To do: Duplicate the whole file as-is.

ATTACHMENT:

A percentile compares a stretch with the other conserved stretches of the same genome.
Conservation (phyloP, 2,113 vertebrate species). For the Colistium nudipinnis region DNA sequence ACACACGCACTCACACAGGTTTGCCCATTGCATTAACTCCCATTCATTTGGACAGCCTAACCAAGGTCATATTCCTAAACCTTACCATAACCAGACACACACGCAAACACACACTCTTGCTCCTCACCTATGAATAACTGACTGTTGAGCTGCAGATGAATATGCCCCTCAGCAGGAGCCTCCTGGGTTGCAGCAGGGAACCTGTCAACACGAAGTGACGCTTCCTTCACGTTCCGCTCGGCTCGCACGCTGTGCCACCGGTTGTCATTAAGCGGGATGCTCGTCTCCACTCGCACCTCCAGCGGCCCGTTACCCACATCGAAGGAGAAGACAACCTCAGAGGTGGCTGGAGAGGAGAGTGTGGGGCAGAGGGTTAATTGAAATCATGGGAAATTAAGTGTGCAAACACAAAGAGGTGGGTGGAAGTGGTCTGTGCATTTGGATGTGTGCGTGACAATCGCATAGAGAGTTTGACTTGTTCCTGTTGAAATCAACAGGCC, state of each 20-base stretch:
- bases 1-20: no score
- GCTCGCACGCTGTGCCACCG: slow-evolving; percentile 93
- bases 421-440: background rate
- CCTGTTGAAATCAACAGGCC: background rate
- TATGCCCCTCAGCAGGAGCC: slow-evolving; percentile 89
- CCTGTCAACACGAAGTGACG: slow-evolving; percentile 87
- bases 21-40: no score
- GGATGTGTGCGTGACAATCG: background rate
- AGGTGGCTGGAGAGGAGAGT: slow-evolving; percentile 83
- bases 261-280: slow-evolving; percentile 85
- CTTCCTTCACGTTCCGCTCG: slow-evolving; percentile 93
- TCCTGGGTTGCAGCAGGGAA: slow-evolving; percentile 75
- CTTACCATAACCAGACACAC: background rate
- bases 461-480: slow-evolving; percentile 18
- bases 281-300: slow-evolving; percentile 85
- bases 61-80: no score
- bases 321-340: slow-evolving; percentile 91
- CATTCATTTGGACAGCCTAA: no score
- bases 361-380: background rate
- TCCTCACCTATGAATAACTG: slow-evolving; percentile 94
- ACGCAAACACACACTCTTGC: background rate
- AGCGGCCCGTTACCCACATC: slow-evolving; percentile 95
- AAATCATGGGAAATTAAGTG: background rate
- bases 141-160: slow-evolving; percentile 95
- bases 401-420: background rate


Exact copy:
A percentile compares a stretch with the other conserved stretches of the same genome.
Conservation (phyloP, 2,113 vertebrate species). For the Colistium nudipinnis region DNA sequence ACACACGCACTCACACAGGTTTGCCCATTGCATTAACTCCCATTCATTTGGACAGCCTAACCAAGGTCATATTCCTAAACCTTACCATAACCAGACACACACGCAAACACACACTCTTGCTCCTCACCTATGAATAACTGACTGTTGAGCTGCAGATGAATATGCCCCTCAGCAGGAGCCTCCTGGGTTGCAGCAGGGAACCTGTCAACACGAAGTGACGCTTCCTTCACGTTCCGCTCGGCTCGCACGCTGTGCCACCGGTTGTCATTAAGCGGGATGCTCGTCTCCACTCGCACCTCCAGCGGCCCGTTACCCACATCGAAGGAGAAGACAACCTCAGAGGTGGCTGGAGAGGAGAGTGTGGGGCAGAGGGTTAATTGAAATCATGGGAAATTAAGTGTGCAAACACAAAGAGGTGGGTGGAAGTGGTCTGTGCATTTGGATGTGTGCGTGACAATCGCATAGAGAGTTTGACTTGTTCCTGTTGAAATCAACAGGCC, state of each 20-base stretch:
- bases 1-20: no score
- GCTCGCACGCTGTGCCACCG: slow-evolving; percentile 93
- bases 421-440: background rate
- CCTGTTGAAATCAACAGGCC: background rate
- TATGCCCCTCAGCAGGAGCC: slow-evolving; percentile 89
- CCTGTCAACACGAAGTGACG: slow-evolving; percentile 87
- bases 21-40: no score
- GGATGTGTGCGTGACAATCG: background rate
- AGGTGGCTGGAGAGGAGAGT: slow-evolving; percentile 83
- bases 261-280: slow-evolving; percentile 85
- CTTCCTTCACGTTCCGCTCG: slow-evolving; percentile 93
- TCCTGGGTTGCAGCAGGGAA: slow-evolving; percentile 75
- CTTACCATAACCAGACACAC: background rate
- bases 461-480: slow-evolving; percentile 18
- bases 281-300: slow-evolving; percentile 85
- bases 61-80: no score
- bases 321-340: slow-evolving; percentile 91
- CATTCATTTGGACAGCCTAA: no score
- bases 361-380: background rate
- TCCTCACCTATGAATAACTG: slow-evolving; percentile 94
- ACGCAAACACACACTCTTGC: background rate
- AGCGGCCCGTTACCCACATC: slow-evolving; percentile 95
- AAATCATGGGAAATTAAGTG: background rate
- bases 141-160: slow-evolving; percentile 95
- bases 401-420: background rate